Tuesday, 29 September 2009

Parliament Divided Over Proposed Massive Pay Hikes for Timor Politicos

On 29 September 2009 Parliament became deadlocked over divisionsgenerated over the proposals to increase salaries for political posts such as:

1) President of the Republic
2) Prime Minister
3) President of the National Parliament
4) Ministers 5) Secretaries of State
5) Secretaries of Parliamentary Committees
6) Presidents and Vice Presidents of Parliamentary Special Commissions
7) Presidents and Vice Presidents of Political Party benches in Parliament

Some Member of Parliament increases more than 600% from $450/month to up to $3,250/month - plus @2,437.50 bonus. Total minimum Member of Parliament income $5,687.50/month. (equivalent to 60 months salary, or 5 years salary for persons on minimum wage $95/month).

The salary for President of the National Parliament will increase 300% from $1,000/month to $4,000/month - plus monthly bonus increase 700% from $500/month to $4,000.00. As a result Fernando Lasama will be earning $8,000/month.

Deputy Speakers and Leaders of each bench will receive $3,500/month - plus bonus $2,800/month, for a total of$6,300/month.

Ordinary Members of Parliament monthly salary will increase to $3,250/ month - plus a bonus of $1,950 for a total of $5,200/month.

The Secretary for each Commission [Committee] and Leaders of sub- Commissions each receive $3,250/month - plus a monthly bonus of $2,112.50/month for a total of $5,362.50/month.

The Prime Minister will receive $8,000/month.

The two Deputy Prime Ministers will receive monthly salaries of $3,500, plus a bonus of $2,800/month for a total of $6,300/month.

Ministers will receive $3,200/month, plus a bonus of $2,437.50/month for a total of $5,687.50/month.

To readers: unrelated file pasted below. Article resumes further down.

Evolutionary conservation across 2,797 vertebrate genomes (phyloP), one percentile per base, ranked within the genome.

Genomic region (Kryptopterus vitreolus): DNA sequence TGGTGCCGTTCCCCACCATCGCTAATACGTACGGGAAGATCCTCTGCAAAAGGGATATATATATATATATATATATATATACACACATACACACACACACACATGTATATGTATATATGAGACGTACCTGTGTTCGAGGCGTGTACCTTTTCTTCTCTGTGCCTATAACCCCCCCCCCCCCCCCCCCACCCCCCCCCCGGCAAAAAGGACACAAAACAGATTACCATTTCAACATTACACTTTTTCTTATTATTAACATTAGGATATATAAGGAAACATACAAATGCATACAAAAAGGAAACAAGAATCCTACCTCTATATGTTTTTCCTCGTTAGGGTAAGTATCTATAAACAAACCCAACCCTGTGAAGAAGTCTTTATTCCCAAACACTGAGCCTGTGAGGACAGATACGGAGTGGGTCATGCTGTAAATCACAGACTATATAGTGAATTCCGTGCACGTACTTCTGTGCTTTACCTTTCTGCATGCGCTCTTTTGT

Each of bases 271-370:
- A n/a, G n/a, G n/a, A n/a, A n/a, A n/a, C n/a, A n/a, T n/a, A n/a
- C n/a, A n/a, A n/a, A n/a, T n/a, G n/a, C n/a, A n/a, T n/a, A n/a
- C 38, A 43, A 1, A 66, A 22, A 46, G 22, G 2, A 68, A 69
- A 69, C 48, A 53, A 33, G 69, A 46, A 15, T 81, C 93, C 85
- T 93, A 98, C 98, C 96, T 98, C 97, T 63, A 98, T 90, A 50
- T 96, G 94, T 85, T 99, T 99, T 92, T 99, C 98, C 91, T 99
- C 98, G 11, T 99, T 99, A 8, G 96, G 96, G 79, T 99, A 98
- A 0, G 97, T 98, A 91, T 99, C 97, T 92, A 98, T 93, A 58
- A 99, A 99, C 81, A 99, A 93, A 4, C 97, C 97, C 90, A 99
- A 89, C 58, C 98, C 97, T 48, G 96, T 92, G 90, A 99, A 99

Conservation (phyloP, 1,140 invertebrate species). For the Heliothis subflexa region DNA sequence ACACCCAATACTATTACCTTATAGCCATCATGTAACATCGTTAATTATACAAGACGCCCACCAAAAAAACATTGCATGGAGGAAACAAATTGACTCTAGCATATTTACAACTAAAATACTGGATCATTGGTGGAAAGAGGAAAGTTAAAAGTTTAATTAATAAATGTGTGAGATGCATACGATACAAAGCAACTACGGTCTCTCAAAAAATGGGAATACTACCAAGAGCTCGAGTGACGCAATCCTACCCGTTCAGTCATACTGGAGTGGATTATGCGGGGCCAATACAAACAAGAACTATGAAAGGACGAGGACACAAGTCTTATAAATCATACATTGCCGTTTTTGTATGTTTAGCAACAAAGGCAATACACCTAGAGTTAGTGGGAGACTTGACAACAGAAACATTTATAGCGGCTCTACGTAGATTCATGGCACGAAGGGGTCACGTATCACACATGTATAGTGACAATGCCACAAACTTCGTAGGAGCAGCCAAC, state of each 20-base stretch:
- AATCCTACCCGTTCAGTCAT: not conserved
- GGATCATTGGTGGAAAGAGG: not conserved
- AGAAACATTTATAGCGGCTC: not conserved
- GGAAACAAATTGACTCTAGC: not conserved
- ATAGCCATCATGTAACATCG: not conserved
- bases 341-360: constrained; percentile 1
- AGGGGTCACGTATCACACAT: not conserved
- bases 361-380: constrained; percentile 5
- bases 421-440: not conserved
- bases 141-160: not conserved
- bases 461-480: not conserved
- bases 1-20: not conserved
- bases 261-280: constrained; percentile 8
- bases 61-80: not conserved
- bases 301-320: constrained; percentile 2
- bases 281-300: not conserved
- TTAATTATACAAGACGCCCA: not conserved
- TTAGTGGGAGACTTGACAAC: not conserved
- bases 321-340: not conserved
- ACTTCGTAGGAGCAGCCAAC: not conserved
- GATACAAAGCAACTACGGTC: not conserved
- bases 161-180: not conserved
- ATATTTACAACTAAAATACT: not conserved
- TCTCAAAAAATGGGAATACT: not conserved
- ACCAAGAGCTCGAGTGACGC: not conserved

Deputy Ministers and Secretaries of State will receive $3,000/month, plus a bonus of $2,100, for a total of $5,100/month.

The President of the Republic every month will receive $10,000

Timor-Leste is the poorest country in the region and one of the poorest in the world.

Most of its budget is derived from Oil and Gas revenue, and income tax only generated $40 million in this year.

Sustainability of these proposed pay increases is in serious doubt even if passed.

Mr. Manuel Tilman, Member of Parliament is determined to defend these increases, stating that the Oil Fund can pay the increases.

The Timorese Members of Parliament are seeking to benefit from their political positions while most Timorese in the rual areas still do have adequate roads, water supply, electricity and other basic needs.

While State expenditure will pay for these salary increases most Timorese MPs remain absent from work much of the time on Mondays and Tuesdays, and the majority only attend in a tardy fashion.

"I think that Parliament has to serve the peoplebut they always do what they want for themselves first," said Fransisco Soares, a university student. "They have no morals," and he continued to challenge the Members of Parliament. "They should be ashamed of themselves by increasing their own salaries..

Last year University Students protested over the Parlaimentary purchase of 65 vehicles for Members of Parliament, these proposed salary increases are approximately 5,000% more expensive than the new 

Source: http://temposemanaltimor.blogspot.com/

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